I was a long-term care patient at The Fanning Centre and could not walk. PALS would visit the main seating area, and I could hear that there were animals (dogs), and I wanted to visit, but no staff was available to help me out of bed into a wheelchair. I taught myself to transfer to a wheelchair from a hospital bed, and looked forward to the visits. This motivated me to learn to use a walker and I checked out of The Fanning Centre and adopted a dog. This lovely miracle of a dog helped me learn to walk again, and I vowed to give back to PALS if I could. Also, my Father was one of the first volunteers when the organization started. [PALS Volunteer]
This story demonstrates the power of pet therapy.
Medical studies prove that pets improve the emotional and physical well-being of humans. It’s astonishing what contact with animals can do for a person’s emotional and physical health. Simply watching a pet can actually lower stress levels and blood pressure. Such fascinating facts are the basis for PALS.
Since its inception in 1985, the Pet Access League Society (PALS) has worked with volunteers and their pets to bring the amazing benefit of the animal-human bond to those who are unable to access it on their own. This includes Calgarians residing for long and short terms stays at hospitals, nursing homes, mental health facilities, homeless shelters, and young offender’s centres. It also includes children in special schools and programs through the Calgary Public Library.
Because many children and teens enjoy working with animals, animal assisted therapy can be particularly beneficial for those who are resistant to treatment or have difficulty accessing their emotions or expressing themselves in talk therapy. Animals have also been known to reach non-responsive individuals when conventional therapy has been unsuccessful. Animal assisted therapy has been particularly beneficial for those with autism, addictions, Alzheimer’s, psychiatric conditions and strokes and brain injuries.
PALS Vision: Enhanced quality of life through pet visitation therapy.
PALS Mission: Enhance the lives of Calgarians, through the known human-animal bond, with pet visitation therapy, program development, research, education, and collaboration.
All PALS programs are provided free to the clients and facilities we serve. Currently we have three main programs: Pet Visitation Therapy Program, Story PALS and our newest program, Puppy Rooms. The Pet Visitation Therapy Program provides visits to most of the facilities mentioned above. The recipients of this program are primarily persons whose response to other forms of therapy is non-existent, or to whom pet therapy would provide an alternative to other more common forms of therapy. Clients who benefit from this program have often experienced brain injuries or strokes, Alzheimer’s or other forms of dementia, Autism or Asperger’s or are in palliative care.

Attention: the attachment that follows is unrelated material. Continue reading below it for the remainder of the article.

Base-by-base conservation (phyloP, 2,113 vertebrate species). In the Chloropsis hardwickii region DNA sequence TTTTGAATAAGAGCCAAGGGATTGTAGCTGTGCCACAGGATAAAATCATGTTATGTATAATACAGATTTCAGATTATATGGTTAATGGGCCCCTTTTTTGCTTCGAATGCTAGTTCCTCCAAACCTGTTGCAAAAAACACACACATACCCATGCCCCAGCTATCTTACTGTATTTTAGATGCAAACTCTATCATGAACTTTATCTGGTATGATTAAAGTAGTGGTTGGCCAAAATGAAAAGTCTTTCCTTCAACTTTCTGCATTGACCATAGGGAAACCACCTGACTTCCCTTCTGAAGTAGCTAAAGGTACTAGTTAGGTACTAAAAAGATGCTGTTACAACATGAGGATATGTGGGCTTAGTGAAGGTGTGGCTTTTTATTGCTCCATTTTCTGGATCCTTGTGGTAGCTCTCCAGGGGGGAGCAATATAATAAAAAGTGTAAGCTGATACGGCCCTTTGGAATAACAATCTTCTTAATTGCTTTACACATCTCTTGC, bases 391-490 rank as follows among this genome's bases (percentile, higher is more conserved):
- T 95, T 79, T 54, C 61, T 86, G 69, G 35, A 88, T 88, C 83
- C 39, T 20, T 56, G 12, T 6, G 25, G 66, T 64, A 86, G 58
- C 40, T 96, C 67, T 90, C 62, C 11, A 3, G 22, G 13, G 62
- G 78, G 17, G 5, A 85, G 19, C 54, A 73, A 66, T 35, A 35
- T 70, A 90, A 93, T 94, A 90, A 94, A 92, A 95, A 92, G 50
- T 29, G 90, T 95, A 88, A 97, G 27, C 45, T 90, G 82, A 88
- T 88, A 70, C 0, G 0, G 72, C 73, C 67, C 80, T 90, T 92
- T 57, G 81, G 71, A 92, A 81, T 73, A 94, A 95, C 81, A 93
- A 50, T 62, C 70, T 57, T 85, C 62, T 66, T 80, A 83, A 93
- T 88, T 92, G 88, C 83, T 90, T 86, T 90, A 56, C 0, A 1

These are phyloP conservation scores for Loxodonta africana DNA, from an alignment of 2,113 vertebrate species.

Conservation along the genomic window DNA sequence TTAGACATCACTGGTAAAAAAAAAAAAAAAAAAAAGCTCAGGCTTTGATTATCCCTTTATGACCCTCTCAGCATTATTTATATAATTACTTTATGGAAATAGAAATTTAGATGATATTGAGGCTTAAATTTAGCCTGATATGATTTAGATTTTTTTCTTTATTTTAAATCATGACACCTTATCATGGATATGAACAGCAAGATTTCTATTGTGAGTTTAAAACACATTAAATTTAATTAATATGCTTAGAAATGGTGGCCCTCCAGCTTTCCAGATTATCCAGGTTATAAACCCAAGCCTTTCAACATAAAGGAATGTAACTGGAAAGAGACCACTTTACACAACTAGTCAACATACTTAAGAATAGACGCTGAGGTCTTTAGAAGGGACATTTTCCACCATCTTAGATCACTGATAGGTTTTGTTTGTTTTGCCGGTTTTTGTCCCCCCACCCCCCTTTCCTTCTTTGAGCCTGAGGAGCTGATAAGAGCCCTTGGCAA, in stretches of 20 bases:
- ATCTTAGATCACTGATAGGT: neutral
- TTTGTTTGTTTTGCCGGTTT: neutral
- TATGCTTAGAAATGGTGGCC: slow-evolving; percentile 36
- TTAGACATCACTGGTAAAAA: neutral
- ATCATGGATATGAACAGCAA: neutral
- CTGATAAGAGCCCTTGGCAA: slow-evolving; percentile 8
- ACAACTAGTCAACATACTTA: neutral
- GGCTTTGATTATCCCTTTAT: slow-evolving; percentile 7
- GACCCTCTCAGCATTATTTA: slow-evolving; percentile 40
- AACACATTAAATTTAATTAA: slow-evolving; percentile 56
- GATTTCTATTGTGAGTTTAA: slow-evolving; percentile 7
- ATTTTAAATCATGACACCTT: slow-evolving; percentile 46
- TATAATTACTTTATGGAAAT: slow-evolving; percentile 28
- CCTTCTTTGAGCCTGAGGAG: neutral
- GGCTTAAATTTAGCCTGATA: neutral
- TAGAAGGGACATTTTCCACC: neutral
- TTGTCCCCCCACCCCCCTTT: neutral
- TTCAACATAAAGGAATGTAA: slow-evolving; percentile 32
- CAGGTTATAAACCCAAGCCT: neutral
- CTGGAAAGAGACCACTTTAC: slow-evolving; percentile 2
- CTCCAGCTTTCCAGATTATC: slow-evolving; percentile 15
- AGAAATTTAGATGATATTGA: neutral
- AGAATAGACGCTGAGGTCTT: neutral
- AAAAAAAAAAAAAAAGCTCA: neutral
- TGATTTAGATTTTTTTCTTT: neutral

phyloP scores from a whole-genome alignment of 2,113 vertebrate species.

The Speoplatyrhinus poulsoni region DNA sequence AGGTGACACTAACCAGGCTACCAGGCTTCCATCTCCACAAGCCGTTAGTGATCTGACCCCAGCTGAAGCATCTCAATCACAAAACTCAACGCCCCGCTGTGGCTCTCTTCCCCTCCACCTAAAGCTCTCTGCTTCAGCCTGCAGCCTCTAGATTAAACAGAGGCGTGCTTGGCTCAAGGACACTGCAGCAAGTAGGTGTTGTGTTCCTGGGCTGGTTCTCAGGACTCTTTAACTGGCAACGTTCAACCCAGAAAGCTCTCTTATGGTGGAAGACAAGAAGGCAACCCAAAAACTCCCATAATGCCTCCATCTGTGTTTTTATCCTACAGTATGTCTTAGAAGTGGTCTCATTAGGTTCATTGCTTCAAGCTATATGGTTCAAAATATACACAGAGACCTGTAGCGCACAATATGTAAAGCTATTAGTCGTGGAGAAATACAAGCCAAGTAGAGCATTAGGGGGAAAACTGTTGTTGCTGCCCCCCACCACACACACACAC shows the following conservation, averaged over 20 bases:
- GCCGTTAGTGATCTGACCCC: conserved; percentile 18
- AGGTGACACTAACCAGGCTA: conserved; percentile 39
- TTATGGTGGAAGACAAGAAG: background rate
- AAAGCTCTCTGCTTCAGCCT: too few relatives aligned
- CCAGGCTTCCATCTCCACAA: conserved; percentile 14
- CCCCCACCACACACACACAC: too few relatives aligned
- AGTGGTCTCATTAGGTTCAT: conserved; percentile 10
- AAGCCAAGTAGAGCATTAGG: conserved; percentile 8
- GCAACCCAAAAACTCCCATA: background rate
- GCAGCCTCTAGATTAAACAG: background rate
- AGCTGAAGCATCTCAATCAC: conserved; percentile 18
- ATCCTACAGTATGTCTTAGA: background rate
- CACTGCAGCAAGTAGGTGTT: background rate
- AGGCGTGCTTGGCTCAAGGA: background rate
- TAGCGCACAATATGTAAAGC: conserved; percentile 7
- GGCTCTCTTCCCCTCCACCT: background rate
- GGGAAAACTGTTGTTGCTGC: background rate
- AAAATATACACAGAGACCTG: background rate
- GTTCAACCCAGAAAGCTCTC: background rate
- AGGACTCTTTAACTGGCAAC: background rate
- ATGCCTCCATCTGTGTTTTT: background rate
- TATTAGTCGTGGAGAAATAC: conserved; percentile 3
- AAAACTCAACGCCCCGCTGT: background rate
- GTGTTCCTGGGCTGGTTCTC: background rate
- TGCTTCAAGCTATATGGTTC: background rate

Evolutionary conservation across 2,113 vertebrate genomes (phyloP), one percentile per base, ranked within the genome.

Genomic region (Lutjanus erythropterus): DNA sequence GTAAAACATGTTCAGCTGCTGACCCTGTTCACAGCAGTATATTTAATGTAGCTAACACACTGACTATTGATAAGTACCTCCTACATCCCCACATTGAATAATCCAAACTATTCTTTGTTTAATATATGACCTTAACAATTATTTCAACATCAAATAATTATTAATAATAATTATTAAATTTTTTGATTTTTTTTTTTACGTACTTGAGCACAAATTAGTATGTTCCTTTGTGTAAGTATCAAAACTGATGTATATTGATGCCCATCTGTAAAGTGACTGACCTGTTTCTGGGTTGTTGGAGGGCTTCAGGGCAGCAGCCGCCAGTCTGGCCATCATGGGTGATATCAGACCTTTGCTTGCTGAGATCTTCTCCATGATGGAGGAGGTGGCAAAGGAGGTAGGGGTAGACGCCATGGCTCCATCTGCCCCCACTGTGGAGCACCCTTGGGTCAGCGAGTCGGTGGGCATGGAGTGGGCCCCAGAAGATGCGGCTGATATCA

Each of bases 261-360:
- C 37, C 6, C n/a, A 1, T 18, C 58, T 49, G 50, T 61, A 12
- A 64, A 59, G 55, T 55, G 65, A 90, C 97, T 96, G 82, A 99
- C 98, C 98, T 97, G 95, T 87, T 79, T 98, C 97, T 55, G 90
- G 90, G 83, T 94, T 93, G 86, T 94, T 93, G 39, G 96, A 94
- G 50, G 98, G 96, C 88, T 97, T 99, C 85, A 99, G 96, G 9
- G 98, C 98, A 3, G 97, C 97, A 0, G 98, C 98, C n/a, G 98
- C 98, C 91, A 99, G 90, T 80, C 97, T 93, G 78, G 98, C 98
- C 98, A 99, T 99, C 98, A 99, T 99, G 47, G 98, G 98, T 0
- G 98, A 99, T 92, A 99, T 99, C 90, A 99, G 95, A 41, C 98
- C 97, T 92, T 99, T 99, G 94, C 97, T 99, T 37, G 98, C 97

Story PALS is collaboration with the Calgary Public Libraries where we bring dogs into select libraries for children who are having issues with reading and these children spend some one on one time with the dogs reading to them. It has proven to strengthen the children’s reading ability and increase their confidence levels significantly.
Our newest program is working with the Calgary’s universities and other post-secondary institutes by providing some stress release activities during exam times. This program is extremely popular with the students and this year we are already booked into the U of C, Bow Valley College, and St Mary’s University College and we are talking with SAIT and Mount Royal.
PALS clients are 75% senior citizens, 5% adults, and 20% children and teenagers. The need for our services continues to grow, in part due to the measurable benefits of pet therapy, but largely due to the increase in an ageing population. As the population ages and continues to move from independent housing toward some type of long term care facility the residents often are forced to downsize their personal belonging and that includes the family pet. Despite statistical facts surrounding improved mental and physical health and wellbeing with exposure to pets, at the time in their life when pets become the most important the connection is removed. PALS visits on a regular basis helps to bridge that connection again, helping to restore what was once lost.
Volunteers have always been the backbone of PALS and currently there are over 450 volunteers that assist with keeping PALS up and running. This includes approximately 275 who visit with their four-legged pals (who include dogs, cats and guinea pigs). These volunteers form 75 teams and on a pre-set schedule visit nearly 50 facilities including hospitals, nursing homes, a correctional centre, day programs, group homes, and other care facilities. Visits are up to one and a half hours long and can include both group visits and one-on-one visits.
PALS is currently funded completely by private and corporate donations and by numerous fundraising events held throughout the year.
PALS Pet Access League Society has many ways for you to become involved depending on what you are looking for. We are always looking for dedicated, community-minded individuals to help PALS enhance the lives of Calgarians who can benefit from Pet Therapy.